November 18, 2015
What connects beaches, roads, and skyscrapers? All three–along with many electronics–rely on sand mining. Globally, 40 billion tons of sand are consumed per year, far more than any other mineral. Sand mines are proliferating in rivers and along coasts all around the world for everything from land reclamation on the U.S. east coast to concrete construction projects in Dubai. With increased need for sand comes increased environmental risks from the mining process. Simultaneously, there is a growing need for sand mining governance that adequately balances the realities of industrial societies alongside potentially catastrophic ecological impacts from mining activities.
The webinar convened experts on sand mining to discuss what it is, where it is being carried out, and how it is being governed. The goal was to spark discussion about the best way to move forward with this other type of Gold Rush.
BP Proposed Consent Decree Released: Details of the Deal and Gulf Restoration Planning
Tuesday, November 3, 2015
On October 5, 2015, the BP Consent Decree was released and opened to the public for comment. The Consent Decree settles most claims against BP arising from the Deepwater Horizon oil spill, including Clean Water Act civil penalties (to flow through the RESTORE Act) and Natural Resource Damages (“NRD”). Along with separate agreements with local government entities, these settlements total $20.8 billion.
Also on October 5, the draft Programmatic Damage Assessment and Restoration Plan (referred to as the “Draft PDARP”) was released, providing a comprehensive plan to restore the Gulf of Mexico region using NRD monies. With the Consent Decree and the Draft PDARP, we now have new information that will shape Gulf restoration for decades to come.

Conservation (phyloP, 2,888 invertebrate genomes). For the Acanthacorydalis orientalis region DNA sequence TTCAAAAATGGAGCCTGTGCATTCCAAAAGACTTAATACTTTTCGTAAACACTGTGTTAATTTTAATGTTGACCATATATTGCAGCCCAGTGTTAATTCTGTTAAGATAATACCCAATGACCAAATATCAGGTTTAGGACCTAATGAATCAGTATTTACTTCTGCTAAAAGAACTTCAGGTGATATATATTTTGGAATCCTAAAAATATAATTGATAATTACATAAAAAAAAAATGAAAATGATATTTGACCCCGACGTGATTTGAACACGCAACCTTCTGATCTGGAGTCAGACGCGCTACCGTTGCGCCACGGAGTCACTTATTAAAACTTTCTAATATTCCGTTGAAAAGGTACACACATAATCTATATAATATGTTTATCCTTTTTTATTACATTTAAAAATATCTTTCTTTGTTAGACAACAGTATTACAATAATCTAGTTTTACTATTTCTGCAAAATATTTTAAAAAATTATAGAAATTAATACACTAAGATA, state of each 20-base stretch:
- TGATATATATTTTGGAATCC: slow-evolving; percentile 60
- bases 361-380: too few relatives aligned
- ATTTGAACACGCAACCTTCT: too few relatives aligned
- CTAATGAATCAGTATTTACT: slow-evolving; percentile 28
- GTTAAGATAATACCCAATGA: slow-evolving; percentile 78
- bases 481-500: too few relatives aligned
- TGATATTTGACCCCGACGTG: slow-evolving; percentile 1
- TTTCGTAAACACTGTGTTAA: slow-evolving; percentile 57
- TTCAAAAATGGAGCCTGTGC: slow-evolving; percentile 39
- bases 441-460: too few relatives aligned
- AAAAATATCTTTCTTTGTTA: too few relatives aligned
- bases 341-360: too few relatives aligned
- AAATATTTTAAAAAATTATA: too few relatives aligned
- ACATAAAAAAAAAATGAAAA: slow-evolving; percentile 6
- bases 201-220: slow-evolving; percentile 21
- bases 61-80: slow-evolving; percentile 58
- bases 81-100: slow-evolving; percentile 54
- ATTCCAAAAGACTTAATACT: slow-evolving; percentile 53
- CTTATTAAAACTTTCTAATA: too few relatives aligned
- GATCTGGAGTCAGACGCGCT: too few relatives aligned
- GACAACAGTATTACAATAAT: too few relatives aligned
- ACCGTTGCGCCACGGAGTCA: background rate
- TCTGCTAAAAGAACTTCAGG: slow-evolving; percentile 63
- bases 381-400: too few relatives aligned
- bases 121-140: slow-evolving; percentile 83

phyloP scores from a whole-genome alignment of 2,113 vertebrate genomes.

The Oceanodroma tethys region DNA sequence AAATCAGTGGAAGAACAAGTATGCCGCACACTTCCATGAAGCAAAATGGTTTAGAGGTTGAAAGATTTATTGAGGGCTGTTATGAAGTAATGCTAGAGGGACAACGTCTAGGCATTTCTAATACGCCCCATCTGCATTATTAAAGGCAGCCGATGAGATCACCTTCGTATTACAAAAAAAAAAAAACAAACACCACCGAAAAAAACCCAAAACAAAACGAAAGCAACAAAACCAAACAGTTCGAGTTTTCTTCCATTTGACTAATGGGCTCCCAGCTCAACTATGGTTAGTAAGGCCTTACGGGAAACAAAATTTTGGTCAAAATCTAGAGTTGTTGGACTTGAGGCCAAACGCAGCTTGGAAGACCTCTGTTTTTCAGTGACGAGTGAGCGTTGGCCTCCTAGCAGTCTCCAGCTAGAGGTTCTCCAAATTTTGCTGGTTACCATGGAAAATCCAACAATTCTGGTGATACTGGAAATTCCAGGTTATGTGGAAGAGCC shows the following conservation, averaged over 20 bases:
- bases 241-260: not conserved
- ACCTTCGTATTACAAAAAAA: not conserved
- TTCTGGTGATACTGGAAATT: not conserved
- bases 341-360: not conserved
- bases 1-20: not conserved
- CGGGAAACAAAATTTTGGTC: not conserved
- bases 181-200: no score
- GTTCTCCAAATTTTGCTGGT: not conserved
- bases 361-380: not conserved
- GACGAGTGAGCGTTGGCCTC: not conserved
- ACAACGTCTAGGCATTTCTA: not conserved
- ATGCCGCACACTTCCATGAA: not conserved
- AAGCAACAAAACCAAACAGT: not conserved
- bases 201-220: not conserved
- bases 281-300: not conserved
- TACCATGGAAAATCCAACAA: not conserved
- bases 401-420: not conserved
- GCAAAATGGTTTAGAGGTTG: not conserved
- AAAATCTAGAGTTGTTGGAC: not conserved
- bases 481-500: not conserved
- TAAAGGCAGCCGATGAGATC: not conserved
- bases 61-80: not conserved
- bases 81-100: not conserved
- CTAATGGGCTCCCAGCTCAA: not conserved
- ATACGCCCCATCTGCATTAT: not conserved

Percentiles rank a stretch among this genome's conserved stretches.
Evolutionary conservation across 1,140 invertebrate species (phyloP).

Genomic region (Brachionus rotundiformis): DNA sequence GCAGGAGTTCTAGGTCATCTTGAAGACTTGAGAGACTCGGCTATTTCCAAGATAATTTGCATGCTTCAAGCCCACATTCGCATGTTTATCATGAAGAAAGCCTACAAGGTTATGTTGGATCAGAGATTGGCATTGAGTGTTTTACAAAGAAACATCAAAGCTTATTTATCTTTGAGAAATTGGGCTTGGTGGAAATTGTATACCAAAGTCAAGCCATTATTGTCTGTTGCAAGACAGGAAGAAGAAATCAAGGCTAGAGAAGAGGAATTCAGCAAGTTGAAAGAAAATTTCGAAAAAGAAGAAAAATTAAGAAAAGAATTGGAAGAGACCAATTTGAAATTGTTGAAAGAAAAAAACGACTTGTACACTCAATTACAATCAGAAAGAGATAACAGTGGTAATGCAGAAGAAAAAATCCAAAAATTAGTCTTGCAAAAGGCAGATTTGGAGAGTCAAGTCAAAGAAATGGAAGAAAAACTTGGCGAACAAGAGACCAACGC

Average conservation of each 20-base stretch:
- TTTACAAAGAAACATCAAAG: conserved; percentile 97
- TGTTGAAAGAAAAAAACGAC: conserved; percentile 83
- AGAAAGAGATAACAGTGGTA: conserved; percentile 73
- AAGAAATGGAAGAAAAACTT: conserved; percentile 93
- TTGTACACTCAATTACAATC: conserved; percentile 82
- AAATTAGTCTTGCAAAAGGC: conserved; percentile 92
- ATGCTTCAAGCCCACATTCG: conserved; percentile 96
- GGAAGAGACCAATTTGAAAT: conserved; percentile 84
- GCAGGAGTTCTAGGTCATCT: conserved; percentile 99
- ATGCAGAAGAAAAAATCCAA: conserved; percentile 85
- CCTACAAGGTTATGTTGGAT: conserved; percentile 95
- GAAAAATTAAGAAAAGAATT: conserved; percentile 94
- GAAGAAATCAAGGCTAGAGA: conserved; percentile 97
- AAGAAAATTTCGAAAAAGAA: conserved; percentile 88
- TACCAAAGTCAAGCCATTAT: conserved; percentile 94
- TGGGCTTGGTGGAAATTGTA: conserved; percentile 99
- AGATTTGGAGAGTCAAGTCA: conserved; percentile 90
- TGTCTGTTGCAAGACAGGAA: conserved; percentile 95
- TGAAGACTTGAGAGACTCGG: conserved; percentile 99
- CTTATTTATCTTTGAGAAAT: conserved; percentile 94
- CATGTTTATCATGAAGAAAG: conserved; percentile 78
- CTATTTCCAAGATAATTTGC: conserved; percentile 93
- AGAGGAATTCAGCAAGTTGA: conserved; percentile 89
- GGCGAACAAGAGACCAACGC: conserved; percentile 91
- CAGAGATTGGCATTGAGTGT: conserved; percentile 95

The webinar convened experts to discuss the Consent Decree and NRD. The goal of the webinar was to spark discussion, provide answers to questions, and facilitate productive public participation in this important milestone in Gulf restoration.
Offshore Aquaculture and the Army Corps of Engineers: Regulations and Recommendations
Wednesday, June 3, 2015
Most offshore aquaculture facilities require a permit from the U.S. Army Corps of Engineers under Section 10 of the Rivers and Harbors Act—and in some cases, this permit will be the only one required under federal law. ELI’s white paper, U.S. Army Corps of Engineers Regulation of Offshore Aquaculture, provides a detailed legal and practical overview of Corps regulation of offshore aquaculture, illustrated through case studies of three offshore aquaculture projects that have recently received Section 10 permits. In addition, it provides recommendations for steps to increase the consistency and timeliness of Section 10 permitting of offshore aquaculture while ensuring that all environmental impacts are effectively addressed.
This webinar featured presentations on the content and recommendations of the white paper, along with presentations and reactions by experts from the Army Corps of Engineers and Salem State University’s Northeastern Massachusetts Aquaculture Center.
International Deep Seabed Mining
April 22, 2015
This webinar brought together some of the foremost experts on deep seabed mining to discuss this pressing issue. Of particular relevance are the ISA’s Exploitation Regulations, released in draft form on March 13 and open for public comment until May 15. In light of these important legal developments and leaps forward in scientific understanding, now is the time to pause to consider the special nature of the deep ocean and how to best manage it.
This webinar brought together a panel of experts to discuss the complex intersection of climate change, community resilience and Gulf of Mexico restoration, focusing on the challenges of and opportunities for creating restoration projects that both incorporate climate change considerations and are responsive to the needs of coastal communities.
The webinar brought together leading experts on the oil spill litigation to discuss the first two phases of the trial, including the court’s ruling that the oil spill was the result of BP’s gross negligence and willful misconduct, and previewed some of the major issues that were be addressed in Phase III.
Marine Debris: Cleaning up the Sea
December 15, 2014